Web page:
This combination’s abrasiveness can weaken the teeth’ outer covering or the enamel, making the teeth more sensitive to hot or cold temperatures and making brushing alone painful. Since it cannot be repaired after damage, it is essential to avoid using any chemicals such as baking soda that destroy this layer.

  • Removes Adhesive and Orthodontic Connections

If you have had your teeth orthodontic, you should know that baking soda can weaken and soften the glue or joints of the teeth and eventually destroy them.

  • It Causes Sensitivity

Baking soda may be allergic to some people, especially women, as a result, it may cause rashes and sores on the palate, gums, tongue, and lips. Burning, itching or pain may occur due to mucosal irritation. Also, bleeding gums are not impossible.

  • It Increases The Risk of Decay

Improper use of baking soda increases the possibility of tooth decay because it weakens it against bacteria by destroying the tooth’s protective layers.

  • Does Not Remove Deep Stains

While the abrasiveness of baking soda may remove some stains on the surface of your teeth, it does not affect deep-seated stains.

  • Not Enough to Fight Cavities

Baking soda alone is not enough to remove plaque and prevent cavities. Experts believe that baking soda alone is not able to fight cavities because it cannot destroy bacteria, which eventually leads to an increase in plaque.

  • It Does Not Contain Fluoride

Fluoride strengthens teeth and prevents cavities. Considering that baking soda does not contain this compound, it can make your teeth vulnerable to cavities over time.

By examining these cases, we found that improper use of baking soda instead of cleaning the teeth may even lead to severe pain in the teeth. If you want to remove plaque more effectively, gentle brushing with standard toothpaste is all you need.

Brushing Teeth with Salt and Baking Soda and The Side Effects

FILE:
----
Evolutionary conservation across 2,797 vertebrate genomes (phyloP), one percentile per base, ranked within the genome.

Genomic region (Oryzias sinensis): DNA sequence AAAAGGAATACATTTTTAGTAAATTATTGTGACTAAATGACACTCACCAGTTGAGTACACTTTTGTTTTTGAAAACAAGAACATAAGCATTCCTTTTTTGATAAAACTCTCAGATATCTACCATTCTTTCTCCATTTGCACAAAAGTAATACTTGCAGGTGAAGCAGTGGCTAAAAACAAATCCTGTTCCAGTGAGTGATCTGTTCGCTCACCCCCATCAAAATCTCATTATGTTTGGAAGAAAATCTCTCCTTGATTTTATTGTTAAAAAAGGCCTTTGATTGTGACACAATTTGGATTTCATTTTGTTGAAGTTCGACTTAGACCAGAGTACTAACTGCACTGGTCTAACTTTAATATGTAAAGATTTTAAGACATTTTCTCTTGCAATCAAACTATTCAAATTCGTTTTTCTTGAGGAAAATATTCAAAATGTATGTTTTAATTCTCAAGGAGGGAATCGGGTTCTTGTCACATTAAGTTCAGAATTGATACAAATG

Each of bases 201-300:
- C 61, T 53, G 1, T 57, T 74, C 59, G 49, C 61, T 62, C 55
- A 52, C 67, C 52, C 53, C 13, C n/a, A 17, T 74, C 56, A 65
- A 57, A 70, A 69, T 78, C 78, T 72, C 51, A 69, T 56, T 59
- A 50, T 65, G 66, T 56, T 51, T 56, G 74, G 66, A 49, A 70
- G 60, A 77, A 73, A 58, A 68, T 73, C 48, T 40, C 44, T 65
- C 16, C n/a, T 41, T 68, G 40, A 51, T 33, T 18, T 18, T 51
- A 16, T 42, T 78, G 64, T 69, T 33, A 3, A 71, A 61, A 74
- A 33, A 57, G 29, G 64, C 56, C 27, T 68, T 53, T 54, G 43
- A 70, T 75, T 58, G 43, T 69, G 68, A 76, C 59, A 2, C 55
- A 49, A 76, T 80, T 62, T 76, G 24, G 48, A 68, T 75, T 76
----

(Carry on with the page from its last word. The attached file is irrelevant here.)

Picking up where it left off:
Benefits of Brushing with Salt

The most important benefits of brushing teeth with salt can be mentioned:

Side Effects of Brushing with Salt

Some of the side effects of replacing toothpaste with salt are:

  • Loss of tooth enamel due to the coarseness of the salt
  • The possibility of swallowing some of the salt
  • Possible damage to the gums


Rinsing your mouth with salt water and spitting it out is harmless, but swallowing large amounts of it can be harmful. According to the medical biochemistry of “Human Fuel and Structure in Health and Disease”, consuming too much salt water leads to dehydration, and if the water is too salty, it may cause vomiting. Swallowing some salt water is not a big problem and is sometimes recommended for washing the intestines and stomach, but consuming too much salt can lead to high blood pressure.

However, people should know that toothbrushes and dental floss are the best way to keep teeth white, and if the result of using them is not to your liking and you want whiter teeth, it is better to visit a dentist to get them in less dangerous ways.

One Response

  1. Using or exposing teeth to salt or baking soda could erode the tooth’s surface enamel over time. Enamel is like the finished surface of a floor: It’s a thin, hard outer layer that protects each tooth.